Secondly, there are dApps around electric vehicle charging and making the process simpler. The third and more complicated area is demand response. To smooth supply and demand during off-peak periods, renewable energy can be stored in batteries and customer assets can transact with other machines or the grid operator.
A novel public blockchain
A public blockchain is a more logical choice because of the large number of prosumer energy providers that EWF aims to connect. Given EWF is all about green energy, it couldn’t run an energy wasteful Proof of Work blockchain like the public Ethereum and Bitcoin chains. Instead, it’s using Proof of Authority (PoA), which means initially ten approved companies run validator nodes. The companies are a mix of utilities, grid operators, and blockchain developers. By using PoA, EWF can enable low-cost transactions and greater scalability.
So it’s a semi-permissioned blockchain in that the validators are approved, but anyone can participate as a user.
But public blockchains represent unique regulatory and operational challenges for corporates. Here’s a quote from an unnamed member. “We as a corporate, cannot control everything that’s happening on a node. Because again, it’s a decentralized network and there are things happening on top of that network.” That means that the corporate can’t host that node inside its IT perimeter. But they’re also not allowed to host things outside of its IT perimeter. Likely these sorts of challenges will take time to address and sandboxes will help.
Since it’s a public blockchain, the validators need to be compensated, so there’s a token. EWF didn’t run an ICO. However, it has received contributions for its blockchain work, for helping in building dApps, and for community building efforts. All the organizations that made contributions received tokens.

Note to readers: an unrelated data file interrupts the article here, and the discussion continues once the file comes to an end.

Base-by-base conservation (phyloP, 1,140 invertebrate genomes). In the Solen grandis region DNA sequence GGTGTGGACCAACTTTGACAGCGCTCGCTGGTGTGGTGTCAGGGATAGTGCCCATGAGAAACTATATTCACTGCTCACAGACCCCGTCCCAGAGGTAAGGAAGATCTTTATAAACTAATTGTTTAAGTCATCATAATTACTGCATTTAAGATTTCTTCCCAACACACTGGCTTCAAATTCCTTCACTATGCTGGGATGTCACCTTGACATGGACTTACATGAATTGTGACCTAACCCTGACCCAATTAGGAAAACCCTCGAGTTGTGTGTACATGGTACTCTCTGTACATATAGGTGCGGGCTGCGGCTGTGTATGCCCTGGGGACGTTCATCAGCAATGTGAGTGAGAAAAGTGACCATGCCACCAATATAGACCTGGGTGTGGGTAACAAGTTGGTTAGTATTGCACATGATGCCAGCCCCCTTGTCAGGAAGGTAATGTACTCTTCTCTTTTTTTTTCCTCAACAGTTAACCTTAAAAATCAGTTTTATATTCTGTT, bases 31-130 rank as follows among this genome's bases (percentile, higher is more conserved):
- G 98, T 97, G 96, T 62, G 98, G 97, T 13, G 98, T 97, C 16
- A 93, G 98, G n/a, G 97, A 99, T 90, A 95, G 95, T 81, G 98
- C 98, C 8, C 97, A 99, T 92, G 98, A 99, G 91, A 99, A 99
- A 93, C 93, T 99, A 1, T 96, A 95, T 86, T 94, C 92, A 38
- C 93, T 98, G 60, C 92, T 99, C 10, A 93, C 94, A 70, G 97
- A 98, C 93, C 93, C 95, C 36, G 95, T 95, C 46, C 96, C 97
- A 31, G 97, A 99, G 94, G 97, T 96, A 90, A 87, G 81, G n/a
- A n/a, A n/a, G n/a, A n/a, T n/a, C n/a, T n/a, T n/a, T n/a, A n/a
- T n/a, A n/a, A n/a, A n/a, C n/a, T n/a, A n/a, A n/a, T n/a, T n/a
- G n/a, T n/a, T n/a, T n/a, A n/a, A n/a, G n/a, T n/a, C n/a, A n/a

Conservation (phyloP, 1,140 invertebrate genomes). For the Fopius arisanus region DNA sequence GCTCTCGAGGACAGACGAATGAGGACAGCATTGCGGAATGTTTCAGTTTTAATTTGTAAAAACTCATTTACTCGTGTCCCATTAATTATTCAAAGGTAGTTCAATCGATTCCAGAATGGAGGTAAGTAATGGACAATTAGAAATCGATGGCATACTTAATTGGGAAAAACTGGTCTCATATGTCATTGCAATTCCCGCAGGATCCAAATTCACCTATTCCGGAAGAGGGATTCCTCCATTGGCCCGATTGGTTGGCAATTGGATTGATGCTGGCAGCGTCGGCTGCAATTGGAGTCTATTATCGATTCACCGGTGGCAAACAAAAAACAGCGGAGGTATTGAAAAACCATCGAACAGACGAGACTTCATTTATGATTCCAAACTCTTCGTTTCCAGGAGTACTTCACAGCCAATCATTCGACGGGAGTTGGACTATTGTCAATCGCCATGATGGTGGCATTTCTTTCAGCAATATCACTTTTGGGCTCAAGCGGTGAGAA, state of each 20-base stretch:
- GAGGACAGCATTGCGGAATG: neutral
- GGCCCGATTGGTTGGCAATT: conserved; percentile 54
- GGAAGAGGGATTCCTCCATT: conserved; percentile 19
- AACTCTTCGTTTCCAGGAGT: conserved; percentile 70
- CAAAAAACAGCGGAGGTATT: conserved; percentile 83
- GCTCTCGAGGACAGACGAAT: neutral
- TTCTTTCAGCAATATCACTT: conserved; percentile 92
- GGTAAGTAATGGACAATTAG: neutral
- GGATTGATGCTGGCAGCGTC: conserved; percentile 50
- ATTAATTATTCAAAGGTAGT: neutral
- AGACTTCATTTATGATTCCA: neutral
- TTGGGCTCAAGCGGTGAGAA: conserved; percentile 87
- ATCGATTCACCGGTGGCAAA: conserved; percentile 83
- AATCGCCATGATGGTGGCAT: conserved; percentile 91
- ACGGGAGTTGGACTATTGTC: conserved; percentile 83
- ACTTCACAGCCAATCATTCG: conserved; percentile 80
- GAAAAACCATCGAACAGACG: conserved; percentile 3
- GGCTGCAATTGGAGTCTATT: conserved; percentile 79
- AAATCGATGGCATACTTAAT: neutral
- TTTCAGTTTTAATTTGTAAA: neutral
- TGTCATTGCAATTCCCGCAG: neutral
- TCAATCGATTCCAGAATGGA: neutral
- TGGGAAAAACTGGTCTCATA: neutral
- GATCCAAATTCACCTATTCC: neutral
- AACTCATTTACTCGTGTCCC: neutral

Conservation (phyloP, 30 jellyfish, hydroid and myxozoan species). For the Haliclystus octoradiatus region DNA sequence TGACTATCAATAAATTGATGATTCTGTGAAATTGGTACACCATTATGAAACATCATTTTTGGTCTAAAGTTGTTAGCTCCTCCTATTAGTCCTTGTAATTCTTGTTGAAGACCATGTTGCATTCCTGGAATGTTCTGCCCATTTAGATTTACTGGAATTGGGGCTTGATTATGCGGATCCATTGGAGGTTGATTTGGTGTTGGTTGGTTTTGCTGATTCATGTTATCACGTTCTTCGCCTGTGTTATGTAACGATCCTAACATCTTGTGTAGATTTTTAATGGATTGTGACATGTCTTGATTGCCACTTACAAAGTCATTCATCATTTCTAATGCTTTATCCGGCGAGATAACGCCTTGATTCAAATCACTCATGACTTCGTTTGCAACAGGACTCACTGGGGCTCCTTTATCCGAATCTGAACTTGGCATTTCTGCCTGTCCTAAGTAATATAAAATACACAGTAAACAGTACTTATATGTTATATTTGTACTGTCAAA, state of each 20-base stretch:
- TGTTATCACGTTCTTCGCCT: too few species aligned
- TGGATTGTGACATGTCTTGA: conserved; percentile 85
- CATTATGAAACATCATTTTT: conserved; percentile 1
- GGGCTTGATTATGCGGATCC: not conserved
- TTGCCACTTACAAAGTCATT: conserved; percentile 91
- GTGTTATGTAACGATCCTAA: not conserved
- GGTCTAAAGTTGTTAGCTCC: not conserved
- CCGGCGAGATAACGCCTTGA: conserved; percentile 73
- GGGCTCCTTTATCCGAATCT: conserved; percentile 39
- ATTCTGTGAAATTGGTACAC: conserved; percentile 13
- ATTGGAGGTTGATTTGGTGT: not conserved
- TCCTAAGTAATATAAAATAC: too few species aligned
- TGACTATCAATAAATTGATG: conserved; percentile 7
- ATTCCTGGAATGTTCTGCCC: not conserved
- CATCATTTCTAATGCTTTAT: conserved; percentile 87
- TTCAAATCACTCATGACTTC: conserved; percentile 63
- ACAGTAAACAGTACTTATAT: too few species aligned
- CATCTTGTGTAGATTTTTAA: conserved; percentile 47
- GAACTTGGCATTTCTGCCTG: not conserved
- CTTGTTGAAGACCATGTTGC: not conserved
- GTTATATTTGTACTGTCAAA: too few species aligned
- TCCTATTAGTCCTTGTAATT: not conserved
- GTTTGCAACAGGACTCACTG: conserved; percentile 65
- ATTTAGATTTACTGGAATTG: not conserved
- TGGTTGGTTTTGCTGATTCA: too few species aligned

As an enterprise-grade public blockchain, privacy is an issue. It uses the popular solution of storing data off-chain with hashes (digital fingerprints) on-chain. Going forward, it’s also exploring Parity’s secret store and some zero-knowledge proof solutions.
For enterprises, one of the big questions with public blockchains is governance which EWF plans to evolve. Initially, there are the ten validator nodes. Any code changes will be recommended by EWF and the node operators can give feedback. So at first, EWF is similar to a steward.
In a second phase, when there are more nodes, the validators would vote on changes. But there’s a more novel medium-term plan to give dApp developers a big say. The more gas a dApp uses or rather, the more popular it is, the bigger the vote. But there will be limits to prevent popular apps from dominating the network governance.
If the energy web network went down, would the lights go out? EWF’s Morris responded that a decentralized network could improve cybersecurity. But the reality is these initial dApps are more focused on traceability. It’s not providing a new digital infrastructure to automate the grid. Morris concluded: “Our affiliates, I imagine, would be quite careful before they fully digitized those functions, whether they’re using a public blockchain, a private blockchain or another digital solution.”